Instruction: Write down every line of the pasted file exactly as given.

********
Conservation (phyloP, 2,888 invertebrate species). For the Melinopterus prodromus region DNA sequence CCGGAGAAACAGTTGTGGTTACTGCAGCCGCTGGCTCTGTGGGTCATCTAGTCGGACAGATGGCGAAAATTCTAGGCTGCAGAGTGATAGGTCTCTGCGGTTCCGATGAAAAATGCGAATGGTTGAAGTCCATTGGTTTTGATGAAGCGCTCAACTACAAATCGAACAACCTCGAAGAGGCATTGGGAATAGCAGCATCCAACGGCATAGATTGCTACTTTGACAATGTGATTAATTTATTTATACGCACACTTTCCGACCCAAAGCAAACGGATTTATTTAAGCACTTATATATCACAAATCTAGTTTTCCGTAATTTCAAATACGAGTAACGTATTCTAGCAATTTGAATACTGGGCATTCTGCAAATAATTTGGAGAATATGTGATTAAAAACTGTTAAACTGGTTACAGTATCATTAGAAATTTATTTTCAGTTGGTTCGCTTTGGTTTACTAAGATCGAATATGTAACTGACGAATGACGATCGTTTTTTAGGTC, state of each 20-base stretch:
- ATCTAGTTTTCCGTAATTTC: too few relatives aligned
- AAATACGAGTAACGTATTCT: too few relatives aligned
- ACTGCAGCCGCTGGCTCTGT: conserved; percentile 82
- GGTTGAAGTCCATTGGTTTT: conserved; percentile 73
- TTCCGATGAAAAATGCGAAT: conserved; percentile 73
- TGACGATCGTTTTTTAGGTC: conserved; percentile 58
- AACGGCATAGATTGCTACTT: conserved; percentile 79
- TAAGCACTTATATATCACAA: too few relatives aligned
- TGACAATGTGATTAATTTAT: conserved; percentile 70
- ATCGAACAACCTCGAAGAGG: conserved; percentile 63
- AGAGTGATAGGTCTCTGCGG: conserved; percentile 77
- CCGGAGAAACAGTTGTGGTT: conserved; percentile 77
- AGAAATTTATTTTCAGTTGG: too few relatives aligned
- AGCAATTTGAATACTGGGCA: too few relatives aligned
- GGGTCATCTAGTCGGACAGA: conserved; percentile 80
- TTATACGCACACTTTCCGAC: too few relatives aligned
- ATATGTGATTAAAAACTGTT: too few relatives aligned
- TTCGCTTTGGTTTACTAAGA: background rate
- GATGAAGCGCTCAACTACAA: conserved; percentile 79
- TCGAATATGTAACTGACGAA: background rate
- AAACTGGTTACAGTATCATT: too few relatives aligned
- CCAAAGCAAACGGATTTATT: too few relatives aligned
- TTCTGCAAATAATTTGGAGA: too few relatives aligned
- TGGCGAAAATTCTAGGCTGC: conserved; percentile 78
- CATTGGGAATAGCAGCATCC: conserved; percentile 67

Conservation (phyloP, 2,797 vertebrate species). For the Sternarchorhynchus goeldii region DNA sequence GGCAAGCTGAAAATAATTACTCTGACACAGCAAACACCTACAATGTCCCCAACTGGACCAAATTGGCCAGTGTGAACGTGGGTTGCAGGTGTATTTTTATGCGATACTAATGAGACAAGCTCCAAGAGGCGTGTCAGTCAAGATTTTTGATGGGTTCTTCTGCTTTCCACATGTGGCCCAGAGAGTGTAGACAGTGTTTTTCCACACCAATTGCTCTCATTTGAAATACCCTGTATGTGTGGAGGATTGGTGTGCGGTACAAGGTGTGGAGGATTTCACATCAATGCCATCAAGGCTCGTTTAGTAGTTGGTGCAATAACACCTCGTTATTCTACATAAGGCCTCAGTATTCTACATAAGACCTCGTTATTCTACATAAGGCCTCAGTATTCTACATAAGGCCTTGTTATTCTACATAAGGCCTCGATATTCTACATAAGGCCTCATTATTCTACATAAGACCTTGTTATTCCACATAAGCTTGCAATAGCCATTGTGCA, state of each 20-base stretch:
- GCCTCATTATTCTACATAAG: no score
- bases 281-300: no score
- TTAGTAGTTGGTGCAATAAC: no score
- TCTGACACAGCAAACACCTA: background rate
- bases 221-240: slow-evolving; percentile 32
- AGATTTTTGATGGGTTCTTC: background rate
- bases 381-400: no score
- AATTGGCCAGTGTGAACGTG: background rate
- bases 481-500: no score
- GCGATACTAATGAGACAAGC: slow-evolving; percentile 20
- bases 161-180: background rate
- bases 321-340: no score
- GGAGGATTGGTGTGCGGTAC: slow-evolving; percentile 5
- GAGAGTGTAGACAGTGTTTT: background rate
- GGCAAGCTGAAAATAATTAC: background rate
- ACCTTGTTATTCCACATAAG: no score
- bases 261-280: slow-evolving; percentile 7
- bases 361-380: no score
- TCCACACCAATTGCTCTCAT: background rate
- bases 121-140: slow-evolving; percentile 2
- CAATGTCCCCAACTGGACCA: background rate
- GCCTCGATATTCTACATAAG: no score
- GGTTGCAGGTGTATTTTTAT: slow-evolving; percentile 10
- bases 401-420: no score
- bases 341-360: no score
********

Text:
Conservation (phyloP, 2,888 invertebrate species). For the Melinopterus prodromus region DNA sequence CCGGAGAAACAGTTGTGGTTACTGCAGCCGCTGGCTCTGTGGGTCATCTAGTCGGACAGATGGCGAAAATTCTAGGCTGCAGAGTGATAGGTCTCTGCGGTTCCGATGAAAAATGCGAATGGTTGAAGTCCATTGGTTTTGATGAAGCGCTCAACTACAAATCGAACAACCTCGAAGAGGCATTGGGAATAGCAGCATCCAACGGCATAGATTGCTACTTTGACAATGTGATTAATTTATTTATACGCACACTTTCCGACCCAAAGCAAACGGATTTATTTAAGCACTTATATATCACAAATCTAGTTTTCCGTAATTTCAAATACGAGTAACGTATTCTAGCAATTTGAATACTGGGCATTCTGCAAATAATTTGGAGAATATGTGATTAAAAACTGTTAAACTGGTTACAGTATCATTAGAAATTTATTTTCAGTTGGTTCGCTTTGGTTTACTAAGATCGAATATGTAACTGACGAATGACGATCGTTTTTTAGGTC, state of each 20-base stretch:
- ATCTAGTTTTCCGTAATTTC: too few relatives aligned
- AAATACGAGTAACGTATTCT: too few relatives aligned
- ACTGCAGCCGCTGGCTCTGT: conserved; percentile 82
- GGTTGAAGTCCATTGGTTTT: conserved; percentile 73
- TTCCGATGAAAAATGCGAAT: conserved; percentile 73
- TGACGATCGTTTTTTAGGTC: conserved; percentile 58
- AACGGCATAGATTGCTACTT: conserved; percentile 79
- TAAGCACTTATATATCACAA: too few relatives aligned
- TGACAATGTGATTAATTTAT: conserved; percentile 70
- ATCGAACAACCTCGAAGAGG: conserved; percentile 63
- AGAGTGATAGGTCTCTGCGG: conserved; percentile 77
- CCGGAGAAACAGTTGTGGTT: conserved; percentile 77
- AGAAATTTATTTTCAGTTGG: too few relatives aligned
- AGCAATTTGAATACTGGGCA: too few relatives aligned
- GGGTCATCTAGTCGGACAGA: conserved; percentile 80
- TTATACGCACACTTTCCGAC: too few relatives aligned
- ATATGTGATTAAAAACTGTT: too few relatives aligned
- TTCGCTTTGGTTTACTAAGA: background rate
- GATGAAGCGCTCAACTACAA: conserved; percentile 79
- TCGAATATGTAACTGACGAA: background rate
- AAACTGGTTACAGTATCATT: too few relatives aligned
- CCAAAGCAAACGGATTTATT: too few relatives aligned
- TTCTGCAAATAATTTGGAGA: too few relatives aligned
- TGGCGAAAATTCTAGGCTGC: conserved; percentile 78
- CATTGGGAATAGCAGCATCC: conserved; percentile 67

Conservation (phyloP, 2,797 vertebrate species). For the Sternarchorhynchus goeldii region DNA sequence GGCAAGCTGAAAATAATTACTCTGACACAGCAAACACCTACAATGTCCCCAACTGGACCAAATTGGCCAGTGTGAACGTGGGTTGCAGGTGTATTTTTATGCGATACTAATGAGACAAGCTCCAAGAGGCGTGTCAGTCAAGATTTTTGATGGGTTCTTCTGCTTTCCACATGTGGCCCAGAGAGTGTAGACAGTGTTTTTCCACACCAATTGCTCTCATTTGAAATACCCTGTATGTGTGGAGGATTGGTGTGCGGTACAAGGTGTGGAGGATTTCACATCAATGCCATCAAGGCTCGTTTAGTAGTTGGTGCAATAACACCTCGTTATTCTACATAAGGCCTCAGTATTCTACATAAGACCTCGTTATTCTACATAAGGCCTCAGTATTCTACATAAGGCCTTGTTATTCTACATAAGGCCTCGATATTCTACATAAGGCCTCATTATTCTACATAAGACCTTGTTATTCCACATAAGCTTGCAATAGCCATTGTGCA, state of each 20-base stretch:
- GCCTCATTATTCTACATAAG: no score
- bases 281-300: no score
- TTAGTAGTTGGTGCAATAAC: no score
- TCTGACACAGCAAACACCTA: background rate
- bases 221-240: slow-evolving; percentile 32
- AGATTTTTGATGGGTTCTTC: background rate
- bases 381-400: no score
- AATTGGCCAGTGTGAACGTG: background rate
- bases 481-500: no score
- GCGATACTAATGAGACAAGC: slow-evolving; percentile 20
- bases 161-180: background rate
- bases 321-340: no score
- GGAGGATTGGTGTGCGGTAC: slow-evolving; percentile 5
- GAGAGTGTAGACAGTGTTTT: background rate
- GGCAAGCTGAAAATAATTAC: background rate
- ACCTTGTTATTCCACATAAG: no score
- bases 261-280: slow-evolving; percentile 7
- bases 361-380: no score
- TCCACACCAATTGCTCTCAT: background rate
- bases 121-140: slow-evolving; percentile 2
- CAATGTCCCCAACTGGACCA: background rate
- GCCTCGATATTCTACATAAG: no score
- GGTTGCAGGTGTATTTTTAT: slow-evolving; percentile 10
- bases 401-420: no score
- bases 341-360: no score